Henry finished the regular season with 176 carries for 744 rushing yards and five touchdowns in 15 games and two starts. He also caught 11 passes for 136 receiving yards and a touchdown. In the postseason, Henry ran for 184 yards and a touchdown on 35 carries and caught 5 passes for 56 yards.[79]

2018 season[edit]

Henry split carries with Dion Lewis and run-oriented quarterback Marcus Mariota for most of the 2018 season. During Week 2, Henry recorded an eight-yard pass completion, the first of his career, to wide receiver Taywan Taylor in the Titans' 20–17 victory over the Houston Texans.[80] He also had 18 carries in that game and the next against the Jacksonville Jaguars, but was used much less frequently through the middle of the season; from Weeks 4-13, Henry averaged nine carries for only 37 yards per game, and never rushed for over 60 yards.[67] This all changed in Week 14 against the Jaguars. In the second quarter, Henry had a 99-yard touchdown run, fending off three tacklers, tying him with Tony Dorsett for the longest NFL touchdown run. He finished the game with four rushing touchdowns and 238 rushing yards, breaking Chris Johnson's franchise record of 228 yards in 2009.[81][82][83] He also became the ninth player in NFL history to record a 200+ yard and 4+ touchdown game, and the first to do so on fewer than 22 carries.[84] His 238 rushing yards were the most by any player for a single game for the 2018 season.[85] Henry was named the AFC Offensive Player of the Week due to his spectacular performance.[86] During Week 15, the Titans went on the road to face the New York Giants. In a cold and rainy game, Henry led the NFL in rushing for the second consecutive week with 170 yards and two touchdowns on a career-high 33 carries, along with a one-yard reception and six-yard pass completion in the 17–0 shutout.[87] In Weeks 16 and 17, he combined for 177 rushing yards and a touchdown in the two games against the Washington Redskins and Indianapolis Colts.[88][89] He was later named the AFC Offensive Player of the Month for December.[90] Henry finished the 2018 season setting career-highs in rushing yards with 1,059, rushing touchdowns with 12, and receptions with 15.[91]

NFL statistics[edit]

Legend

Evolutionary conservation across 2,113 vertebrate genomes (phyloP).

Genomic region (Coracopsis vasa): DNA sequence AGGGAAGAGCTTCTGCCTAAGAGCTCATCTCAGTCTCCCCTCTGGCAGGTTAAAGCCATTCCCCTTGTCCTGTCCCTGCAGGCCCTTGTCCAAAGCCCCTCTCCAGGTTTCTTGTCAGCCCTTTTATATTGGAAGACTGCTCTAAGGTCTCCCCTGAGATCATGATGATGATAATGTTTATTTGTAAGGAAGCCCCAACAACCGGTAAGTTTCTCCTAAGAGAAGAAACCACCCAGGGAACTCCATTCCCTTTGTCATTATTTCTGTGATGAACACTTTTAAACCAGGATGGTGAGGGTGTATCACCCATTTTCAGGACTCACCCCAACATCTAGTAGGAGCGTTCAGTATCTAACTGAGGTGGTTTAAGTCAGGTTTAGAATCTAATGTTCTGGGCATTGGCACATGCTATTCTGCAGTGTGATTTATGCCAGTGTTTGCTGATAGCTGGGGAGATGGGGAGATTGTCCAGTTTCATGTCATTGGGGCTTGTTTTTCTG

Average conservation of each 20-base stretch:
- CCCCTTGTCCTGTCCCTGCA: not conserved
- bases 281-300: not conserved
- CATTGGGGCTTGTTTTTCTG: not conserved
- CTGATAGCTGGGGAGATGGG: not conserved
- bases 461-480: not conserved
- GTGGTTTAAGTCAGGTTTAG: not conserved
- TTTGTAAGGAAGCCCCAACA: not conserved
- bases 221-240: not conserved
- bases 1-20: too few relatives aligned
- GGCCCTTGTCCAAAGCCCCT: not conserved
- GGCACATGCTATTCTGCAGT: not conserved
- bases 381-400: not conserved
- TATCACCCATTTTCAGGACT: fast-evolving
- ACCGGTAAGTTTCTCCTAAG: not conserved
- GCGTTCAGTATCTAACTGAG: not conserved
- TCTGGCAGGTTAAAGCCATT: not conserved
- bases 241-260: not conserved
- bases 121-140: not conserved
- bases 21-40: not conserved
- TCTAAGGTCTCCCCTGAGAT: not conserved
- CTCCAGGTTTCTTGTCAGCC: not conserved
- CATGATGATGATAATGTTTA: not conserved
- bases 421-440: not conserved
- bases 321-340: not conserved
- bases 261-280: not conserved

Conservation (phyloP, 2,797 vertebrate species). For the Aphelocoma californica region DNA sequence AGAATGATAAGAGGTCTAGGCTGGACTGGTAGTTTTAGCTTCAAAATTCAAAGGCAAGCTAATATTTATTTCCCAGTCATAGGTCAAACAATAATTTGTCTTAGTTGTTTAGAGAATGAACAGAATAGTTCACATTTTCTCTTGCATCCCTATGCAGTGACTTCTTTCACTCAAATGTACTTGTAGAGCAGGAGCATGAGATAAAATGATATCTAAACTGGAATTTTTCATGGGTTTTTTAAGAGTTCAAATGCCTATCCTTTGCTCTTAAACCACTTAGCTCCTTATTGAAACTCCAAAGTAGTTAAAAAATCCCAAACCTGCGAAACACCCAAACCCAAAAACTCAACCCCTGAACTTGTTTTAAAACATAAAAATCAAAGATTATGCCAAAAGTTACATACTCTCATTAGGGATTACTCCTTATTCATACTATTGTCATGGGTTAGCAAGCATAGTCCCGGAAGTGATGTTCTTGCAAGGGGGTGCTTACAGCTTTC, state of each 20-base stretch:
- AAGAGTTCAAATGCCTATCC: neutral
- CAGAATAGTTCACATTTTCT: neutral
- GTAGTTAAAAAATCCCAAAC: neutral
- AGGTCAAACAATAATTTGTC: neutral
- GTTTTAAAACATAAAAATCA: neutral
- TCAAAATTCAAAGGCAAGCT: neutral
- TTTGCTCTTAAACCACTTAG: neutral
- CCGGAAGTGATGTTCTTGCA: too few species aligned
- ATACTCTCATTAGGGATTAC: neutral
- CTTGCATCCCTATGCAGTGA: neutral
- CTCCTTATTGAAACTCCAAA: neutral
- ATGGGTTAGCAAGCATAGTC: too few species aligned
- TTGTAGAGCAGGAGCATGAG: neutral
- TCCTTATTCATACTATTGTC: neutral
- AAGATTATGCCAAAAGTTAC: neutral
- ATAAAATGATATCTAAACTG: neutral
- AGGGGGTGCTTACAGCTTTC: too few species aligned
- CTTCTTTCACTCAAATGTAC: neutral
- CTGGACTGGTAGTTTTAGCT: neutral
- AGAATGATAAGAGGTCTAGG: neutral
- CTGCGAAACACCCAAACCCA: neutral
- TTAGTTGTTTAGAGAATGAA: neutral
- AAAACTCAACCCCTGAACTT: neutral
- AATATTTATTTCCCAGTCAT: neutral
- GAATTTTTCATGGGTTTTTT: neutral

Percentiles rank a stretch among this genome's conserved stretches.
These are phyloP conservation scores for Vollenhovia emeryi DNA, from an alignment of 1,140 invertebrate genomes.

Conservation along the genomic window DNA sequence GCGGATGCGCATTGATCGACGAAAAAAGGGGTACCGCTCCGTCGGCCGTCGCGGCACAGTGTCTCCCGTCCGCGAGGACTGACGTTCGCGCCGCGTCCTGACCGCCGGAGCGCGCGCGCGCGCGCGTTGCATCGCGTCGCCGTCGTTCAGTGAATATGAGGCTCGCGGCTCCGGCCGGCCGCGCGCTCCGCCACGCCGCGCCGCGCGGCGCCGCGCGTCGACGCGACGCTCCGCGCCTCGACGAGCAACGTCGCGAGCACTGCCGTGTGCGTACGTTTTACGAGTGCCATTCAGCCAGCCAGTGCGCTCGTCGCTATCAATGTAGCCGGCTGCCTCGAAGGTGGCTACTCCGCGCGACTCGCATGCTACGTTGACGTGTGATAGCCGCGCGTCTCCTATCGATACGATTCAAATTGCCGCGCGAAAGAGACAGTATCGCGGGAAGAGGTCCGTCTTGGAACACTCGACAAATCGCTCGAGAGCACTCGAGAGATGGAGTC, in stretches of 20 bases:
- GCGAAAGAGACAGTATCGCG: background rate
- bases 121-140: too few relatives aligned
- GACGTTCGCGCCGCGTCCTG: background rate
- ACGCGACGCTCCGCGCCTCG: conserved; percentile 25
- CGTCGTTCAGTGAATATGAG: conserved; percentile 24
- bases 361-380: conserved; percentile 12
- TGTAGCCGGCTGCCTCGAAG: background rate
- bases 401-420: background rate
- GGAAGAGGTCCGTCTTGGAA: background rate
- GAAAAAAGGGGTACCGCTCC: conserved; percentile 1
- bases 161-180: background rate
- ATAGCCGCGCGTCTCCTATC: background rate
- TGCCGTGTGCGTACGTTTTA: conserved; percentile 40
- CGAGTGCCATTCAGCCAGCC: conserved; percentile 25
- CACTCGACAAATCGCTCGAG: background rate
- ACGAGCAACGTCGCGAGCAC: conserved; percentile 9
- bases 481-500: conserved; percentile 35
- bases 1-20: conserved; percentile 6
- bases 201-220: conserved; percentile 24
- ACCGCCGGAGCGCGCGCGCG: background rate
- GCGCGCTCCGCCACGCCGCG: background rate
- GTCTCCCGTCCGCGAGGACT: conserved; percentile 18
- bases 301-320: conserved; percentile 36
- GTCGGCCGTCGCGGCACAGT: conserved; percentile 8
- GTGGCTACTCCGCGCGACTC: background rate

Led the league
NFL Record
Bold Career high

Regular season[edit]

Year Team Games Rushing Receiving Fumbles
GP GS Att Yds Avg Lng TD Rec Yds Avg Lng TD FUM Lost
2016 TEN 15 2 110 490 4.5 22 5 13 137 10.5 29 0 0 0
2017 TEN 16 2 176 744 4.2 75T 5 11 136 12.4 66T 1 1 0
2018 TEN 16 12 215 1,059 4.9 99T 12 15 99 6.6 21 0 1 1
Career 47 16 501 2,293 4.6 99T 22 39 372 9.5 66T 1 2 1

Postseason[edit]

Year Team Games Rushing Receiving Fumbles
GP GS Att Yds Avg Lng TD Rec Yds Avg Lng TD Fum Lost
2017 TEN 2 2 35 184 5.3 35T 1 5 56 11.2 29 0 1 0
Career 2 2 35 184 5.3 35T 1 5 56 11.2 29 0 1 0

[77]

NFL records[edit]

  • First player to record a 200+ yard and 4+ touchdown game on fewer than 22 carries

Titans franchise records[edit]

  • Most rushing yards in a game: 238[92]
  • Most rushing yards in back-to-back games: 408[93]
  • Most scrimmage yards in a postseason game: 191[94]
  • Longest rushing play: 99 yards (Henry became the second player in NFL history to record a 99-yard rushing touchdown, joining Hall of Famer Tony Dorsett who achieved this in 1982)[95]

Personal life[edit]

Henry's late grandmother, Gladys Henry, helped raise him and played a key inspirational role in his development. In 2018, he fulfilled a promise to her and graduated from Alabama in May 2018 with a bachelor's degree in communications. He has a portrait tattoo of her on his chest. She nicknamed him "Shocka" as a baby because he "shocked the whole family" when he was born. He also has a dog named Nino.[96]

References[edit]

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External links[edit]